Learning occurs throughout the day - it isn't restricted to timetables, although routines are naturally imposed by many factors, and the children have developed the ability to set themselves tasks and see them through to completion. Often this follows the form of 'binge' learning, where they study or follow an interest to amazing depths, but at other times they happily conform to weekly lessons or schedules. They are quite capable of setting their alarms to remind them of important daily tasks that have to be done. In this they assume full responsibility - I seldom have to remind or nag, staying in the role of support person rather than authoritative figure or tyrant! The development of this kind of responsibility has to be one of the most appreciated benefits of home education in our home.
Whenever my children ask for, or need, individual time we happily offer it, generally on a daily basis. Co-operative learning is highly valued in our family and if someone knows how to do something it automatically follows that they help or show others the way. Working with the children, working from their individual level of understanding and ability, saves much time. We don't have to spend hours on a single topic or skill like they have to in school for a classroom of children. Sometimes only moments of individual attention, given at the right time, is sufficient for a child to retain that skill or knowledge for life.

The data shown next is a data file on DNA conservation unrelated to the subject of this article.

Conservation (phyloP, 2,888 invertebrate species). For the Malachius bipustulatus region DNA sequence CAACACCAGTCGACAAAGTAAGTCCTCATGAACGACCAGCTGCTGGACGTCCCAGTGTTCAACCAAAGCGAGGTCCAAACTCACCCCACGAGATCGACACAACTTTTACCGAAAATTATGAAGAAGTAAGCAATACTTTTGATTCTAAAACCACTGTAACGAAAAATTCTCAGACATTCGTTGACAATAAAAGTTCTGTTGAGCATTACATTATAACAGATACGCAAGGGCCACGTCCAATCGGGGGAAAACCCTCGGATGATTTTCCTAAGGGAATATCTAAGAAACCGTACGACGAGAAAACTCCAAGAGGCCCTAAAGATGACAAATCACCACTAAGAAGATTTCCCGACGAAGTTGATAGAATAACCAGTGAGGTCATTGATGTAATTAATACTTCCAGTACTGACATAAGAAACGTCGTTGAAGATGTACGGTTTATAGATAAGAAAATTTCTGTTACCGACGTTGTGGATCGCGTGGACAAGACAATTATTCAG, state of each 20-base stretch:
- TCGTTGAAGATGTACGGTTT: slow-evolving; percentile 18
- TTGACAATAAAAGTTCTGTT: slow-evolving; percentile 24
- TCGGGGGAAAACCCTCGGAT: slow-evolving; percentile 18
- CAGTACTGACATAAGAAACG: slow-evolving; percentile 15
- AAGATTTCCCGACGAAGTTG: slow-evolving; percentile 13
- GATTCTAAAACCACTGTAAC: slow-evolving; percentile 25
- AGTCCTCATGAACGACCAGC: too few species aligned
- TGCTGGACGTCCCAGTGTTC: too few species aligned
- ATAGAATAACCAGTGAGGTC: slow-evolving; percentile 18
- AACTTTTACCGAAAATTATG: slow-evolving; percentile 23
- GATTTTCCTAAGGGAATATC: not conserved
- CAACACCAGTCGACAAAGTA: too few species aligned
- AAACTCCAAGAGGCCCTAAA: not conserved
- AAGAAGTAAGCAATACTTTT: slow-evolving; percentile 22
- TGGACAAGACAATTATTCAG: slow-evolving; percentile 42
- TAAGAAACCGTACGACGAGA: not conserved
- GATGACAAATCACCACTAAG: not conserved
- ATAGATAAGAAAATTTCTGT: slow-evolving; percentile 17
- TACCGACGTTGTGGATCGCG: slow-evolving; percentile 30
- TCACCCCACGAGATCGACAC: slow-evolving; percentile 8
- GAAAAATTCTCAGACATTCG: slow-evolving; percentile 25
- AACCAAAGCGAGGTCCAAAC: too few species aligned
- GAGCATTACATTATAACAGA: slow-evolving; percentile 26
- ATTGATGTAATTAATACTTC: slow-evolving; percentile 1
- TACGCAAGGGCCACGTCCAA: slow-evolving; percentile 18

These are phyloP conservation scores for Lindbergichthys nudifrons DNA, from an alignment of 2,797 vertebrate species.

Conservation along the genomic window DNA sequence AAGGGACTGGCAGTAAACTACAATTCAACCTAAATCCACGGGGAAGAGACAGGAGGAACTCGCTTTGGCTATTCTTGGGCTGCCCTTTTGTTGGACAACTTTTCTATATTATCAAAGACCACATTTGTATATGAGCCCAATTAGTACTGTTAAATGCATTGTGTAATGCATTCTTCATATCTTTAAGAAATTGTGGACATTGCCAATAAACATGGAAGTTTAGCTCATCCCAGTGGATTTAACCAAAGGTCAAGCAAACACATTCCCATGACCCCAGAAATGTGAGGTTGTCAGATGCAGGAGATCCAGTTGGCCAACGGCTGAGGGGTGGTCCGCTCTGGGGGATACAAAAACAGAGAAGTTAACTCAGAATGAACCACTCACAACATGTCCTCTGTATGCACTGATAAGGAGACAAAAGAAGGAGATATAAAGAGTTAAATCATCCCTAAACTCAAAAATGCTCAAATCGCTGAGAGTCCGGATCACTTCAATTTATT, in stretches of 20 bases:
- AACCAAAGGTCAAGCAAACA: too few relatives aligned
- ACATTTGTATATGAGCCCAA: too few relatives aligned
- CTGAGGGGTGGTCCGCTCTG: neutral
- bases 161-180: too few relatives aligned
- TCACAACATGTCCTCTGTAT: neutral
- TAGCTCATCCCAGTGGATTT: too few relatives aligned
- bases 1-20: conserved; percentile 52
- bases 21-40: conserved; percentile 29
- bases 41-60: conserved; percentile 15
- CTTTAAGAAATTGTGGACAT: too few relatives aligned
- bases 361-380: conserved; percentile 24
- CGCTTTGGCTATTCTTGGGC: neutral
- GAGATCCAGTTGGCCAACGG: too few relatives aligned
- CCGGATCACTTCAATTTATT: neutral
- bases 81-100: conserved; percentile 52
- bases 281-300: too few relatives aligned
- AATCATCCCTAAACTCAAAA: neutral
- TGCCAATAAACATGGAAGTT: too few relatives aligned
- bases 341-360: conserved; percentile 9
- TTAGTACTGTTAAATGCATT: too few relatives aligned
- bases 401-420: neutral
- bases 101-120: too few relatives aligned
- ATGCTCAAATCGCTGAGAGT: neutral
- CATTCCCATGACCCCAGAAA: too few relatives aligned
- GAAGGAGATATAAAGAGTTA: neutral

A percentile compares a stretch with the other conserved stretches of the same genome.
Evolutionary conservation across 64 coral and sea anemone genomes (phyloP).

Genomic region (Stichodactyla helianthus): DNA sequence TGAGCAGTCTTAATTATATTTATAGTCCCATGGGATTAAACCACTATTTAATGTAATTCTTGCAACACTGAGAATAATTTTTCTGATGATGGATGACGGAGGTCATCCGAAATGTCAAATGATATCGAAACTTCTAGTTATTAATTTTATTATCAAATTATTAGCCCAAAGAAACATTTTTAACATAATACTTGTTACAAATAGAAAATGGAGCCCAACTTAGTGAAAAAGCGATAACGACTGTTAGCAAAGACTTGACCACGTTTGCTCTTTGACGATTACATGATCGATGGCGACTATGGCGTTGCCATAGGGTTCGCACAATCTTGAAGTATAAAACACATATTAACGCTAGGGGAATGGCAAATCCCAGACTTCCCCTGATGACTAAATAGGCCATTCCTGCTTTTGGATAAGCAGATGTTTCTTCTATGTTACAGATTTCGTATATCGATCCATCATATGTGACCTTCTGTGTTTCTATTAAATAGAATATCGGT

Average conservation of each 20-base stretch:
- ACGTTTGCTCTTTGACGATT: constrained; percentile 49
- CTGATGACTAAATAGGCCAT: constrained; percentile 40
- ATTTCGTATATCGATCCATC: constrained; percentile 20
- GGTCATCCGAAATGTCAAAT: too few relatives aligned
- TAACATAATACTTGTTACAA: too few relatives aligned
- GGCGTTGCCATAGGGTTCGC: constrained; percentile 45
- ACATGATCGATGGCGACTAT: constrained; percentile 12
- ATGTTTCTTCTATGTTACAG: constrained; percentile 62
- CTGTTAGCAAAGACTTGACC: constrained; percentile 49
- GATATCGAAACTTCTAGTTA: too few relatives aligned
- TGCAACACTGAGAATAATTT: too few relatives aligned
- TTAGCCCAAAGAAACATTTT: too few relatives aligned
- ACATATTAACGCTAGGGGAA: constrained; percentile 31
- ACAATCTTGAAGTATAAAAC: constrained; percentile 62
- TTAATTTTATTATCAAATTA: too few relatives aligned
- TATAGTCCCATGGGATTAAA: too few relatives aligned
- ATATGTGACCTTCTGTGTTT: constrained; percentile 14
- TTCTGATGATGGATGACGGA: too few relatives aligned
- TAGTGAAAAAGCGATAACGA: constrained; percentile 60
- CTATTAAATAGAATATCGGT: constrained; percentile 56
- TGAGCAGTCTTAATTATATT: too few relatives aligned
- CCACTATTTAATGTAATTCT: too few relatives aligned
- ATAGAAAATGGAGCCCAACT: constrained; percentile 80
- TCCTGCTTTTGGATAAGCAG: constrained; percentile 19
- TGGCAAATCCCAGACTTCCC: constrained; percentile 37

Being able to know the time to offer instruction and guidance appears to be intuitive, but it really derives from our love and closeness to the children. We spend our days either absently or acutely observing our children as we, and they, go about our different tasks. It is a habit we developed from their birth. We are perfectly placed to offer them a superior education because, with care, attention and desire, we can plan for the leaps and bounds learning often takes, and have the resources on hand to take the children further. We did this naturally with walking and talking and it is a simple matter to translate this skill to academic learning and other areas of growth and development.
Learning in this way gives the children instant feedback - they know if they are successful immediately and can evaluate their work or learning themselves. I have seen the children tackle self imposed tasks from many different angles, adjusting their approach, experimenting continuously, until a desired outcome is reached. I've also watch them give up, sometimes for months, before finally picking up the task again and having another go. This sort of persistence in learning is highly valued in our home. Watching them I can often assess any difficulties or problems encountered and offer assistance or additional resources, designed to scaffold their learning, rather than take it over. In most situations the children and I are cooperative and active learners - they are seldom passive learners.